Problem: I was doing some testing recently was surprised to see that arbitrary fractions were not working in the Myriad Pro font.
Solution: My system had been “infected” by an older 1.006 version of the font that does not support arbitrary fractions. InDesign’s Find Font utility showed that it was in my User: Library: Fonts folder. I’m not sure where this version came from. A quick search revealed that I had the proper version of the font in my Library: Fonts folder, so just removing the bad versions from the User Library fixed the issue.
Source: http://www.indesignsecrets.com/downloads/OTFractionsGuide.pdf. See Footnote #6.
Explanation: Some Opentype fonts have the ability to create arbitrary fractions—meaning “45/73” or any other fraction you can dream up can be set by the font as a fraction, if the software tells the font to do so. This is done through the use of a set of special numerator and denominator characters, as well as special fraction backslash characters, available in the font and activated when the software enables the Opentype fraction feature. In InDesign this would usually be done via a Character Style, under the Open Type tab. Select only the characters that should be formatted as a fraction when applying the style.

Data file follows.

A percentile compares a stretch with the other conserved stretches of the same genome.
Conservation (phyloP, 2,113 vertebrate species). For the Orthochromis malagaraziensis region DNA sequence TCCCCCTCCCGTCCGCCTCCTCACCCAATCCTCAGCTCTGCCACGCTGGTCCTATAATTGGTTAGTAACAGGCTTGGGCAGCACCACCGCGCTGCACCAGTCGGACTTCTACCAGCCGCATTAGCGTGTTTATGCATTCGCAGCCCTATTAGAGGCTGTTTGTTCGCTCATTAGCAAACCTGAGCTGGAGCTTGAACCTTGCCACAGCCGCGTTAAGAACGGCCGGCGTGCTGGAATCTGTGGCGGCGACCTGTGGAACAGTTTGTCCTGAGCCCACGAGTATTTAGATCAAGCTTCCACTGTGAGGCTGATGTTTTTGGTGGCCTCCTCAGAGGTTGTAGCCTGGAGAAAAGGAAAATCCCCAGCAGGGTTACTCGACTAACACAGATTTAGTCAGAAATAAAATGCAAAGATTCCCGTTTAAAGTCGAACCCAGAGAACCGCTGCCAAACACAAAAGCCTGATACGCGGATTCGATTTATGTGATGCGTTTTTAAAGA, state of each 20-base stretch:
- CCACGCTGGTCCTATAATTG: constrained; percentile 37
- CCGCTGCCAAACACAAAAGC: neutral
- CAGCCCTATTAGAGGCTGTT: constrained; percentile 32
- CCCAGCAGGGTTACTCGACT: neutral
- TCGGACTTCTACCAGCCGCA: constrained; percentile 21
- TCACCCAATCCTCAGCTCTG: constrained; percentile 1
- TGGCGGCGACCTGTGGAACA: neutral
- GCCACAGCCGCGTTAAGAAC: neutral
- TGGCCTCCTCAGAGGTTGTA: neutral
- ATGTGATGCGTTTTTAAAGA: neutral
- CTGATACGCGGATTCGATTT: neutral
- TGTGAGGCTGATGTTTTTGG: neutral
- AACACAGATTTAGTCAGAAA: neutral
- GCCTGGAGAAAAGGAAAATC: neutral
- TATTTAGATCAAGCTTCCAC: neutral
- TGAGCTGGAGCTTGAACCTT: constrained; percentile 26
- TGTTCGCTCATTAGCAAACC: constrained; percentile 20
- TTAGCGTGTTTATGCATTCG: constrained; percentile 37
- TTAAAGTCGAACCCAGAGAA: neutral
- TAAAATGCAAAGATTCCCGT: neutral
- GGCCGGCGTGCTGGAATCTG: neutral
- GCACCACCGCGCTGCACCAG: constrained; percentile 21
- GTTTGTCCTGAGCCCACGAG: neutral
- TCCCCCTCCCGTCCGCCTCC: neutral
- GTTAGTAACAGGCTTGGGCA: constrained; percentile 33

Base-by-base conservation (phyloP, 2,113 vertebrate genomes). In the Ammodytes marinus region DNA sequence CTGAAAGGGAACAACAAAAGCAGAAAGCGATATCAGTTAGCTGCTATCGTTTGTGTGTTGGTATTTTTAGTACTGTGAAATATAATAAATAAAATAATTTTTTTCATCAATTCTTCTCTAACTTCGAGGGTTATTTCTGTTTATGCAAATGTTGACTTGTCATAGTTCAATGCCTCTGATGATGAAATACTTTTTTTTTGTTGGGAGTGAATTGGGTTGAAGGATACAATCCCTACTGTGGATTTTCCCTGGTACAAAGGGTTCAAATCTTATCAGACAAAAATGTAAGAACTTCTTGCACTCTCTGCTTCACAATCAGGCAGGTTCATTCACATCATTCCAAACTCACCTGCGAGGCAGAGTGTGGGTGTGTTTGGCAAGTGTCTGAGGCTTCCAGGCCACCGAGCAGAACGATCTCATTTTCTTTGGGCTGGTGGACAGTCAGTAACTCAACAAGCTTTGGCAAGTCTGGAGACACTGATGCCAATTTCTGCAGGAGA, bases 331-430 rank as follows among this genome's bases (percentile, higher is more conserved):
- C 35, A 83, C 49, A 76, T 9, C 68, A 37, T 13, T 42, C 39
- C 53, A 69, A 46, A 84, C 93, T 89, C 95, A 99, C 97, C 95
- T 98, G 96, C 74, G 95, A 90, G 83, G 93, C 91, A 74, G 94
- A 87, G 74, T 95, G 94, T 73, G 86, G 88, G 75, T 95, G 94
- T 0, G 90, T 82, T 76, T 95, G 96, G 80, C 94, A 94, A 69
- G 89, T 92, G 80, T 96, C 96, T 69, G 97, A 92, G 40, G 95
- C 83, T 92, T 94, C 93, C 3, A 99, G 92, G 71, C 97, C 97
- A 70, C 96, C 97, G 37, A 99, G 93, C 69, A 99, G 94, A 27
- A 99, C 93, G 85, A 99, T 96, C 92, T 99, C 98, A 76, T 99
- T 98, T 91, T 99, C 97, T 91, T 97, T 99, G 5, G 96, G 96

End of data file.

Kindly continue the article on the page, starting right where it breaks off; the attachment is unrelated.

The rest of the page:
Tips for Troubleshooting Fonts
Know where your fonts are installed, and which folders take precedence: If you’re having difficulties with fonts, it helps to have an understanding of how your system installs and loads fonts. Fonts can be installed in a number of different locations, and this gets more complicated if you’re using a font management service.
Macs load fonts from these locations, in this order:
- System: Library: Fonts.
- Library: Fonts. Any duplicate fonts replace previously loaded versions.
- User: Library: Fonts. Any duplicate fonts replace previously loaded versions.
- Some applications load their own fonts. For example, the Creative Suite ships with fonts that are installed to a special folder. These are not accessible to the system unless you move them to a location where the system can find them. However, when a CS app launches, it knows where to find them.
- In some cases fonts in other locations might be loaded. For example, modern versions of InDesign will load fonts from a package folder without having to install them onto your system.
Font management software tools have different ways of manipulating this system. Many place shortcuts to the fonts into the user library folder when you activate a font, and then remove the shortcut when the font is deactivated.
Duplicates can cause problems. Multiple copies of the same font installed to different locations simultaneously can cause strange problems. InDesign’s Find Font utility will give you the file name and full path to the version of the font that it is currently using. Run a search on your system for any other copies of that file. Remember that copies of the font located in regular folders are probably ok; Mac users, you’re looking for copies of fonts in one of your Library: Fonts folders. If you find duplicates, Get Info on each one and figure out which is the newest version. Chances are that one is the one you need to keep. Move the other one to a safe place and test before deleting.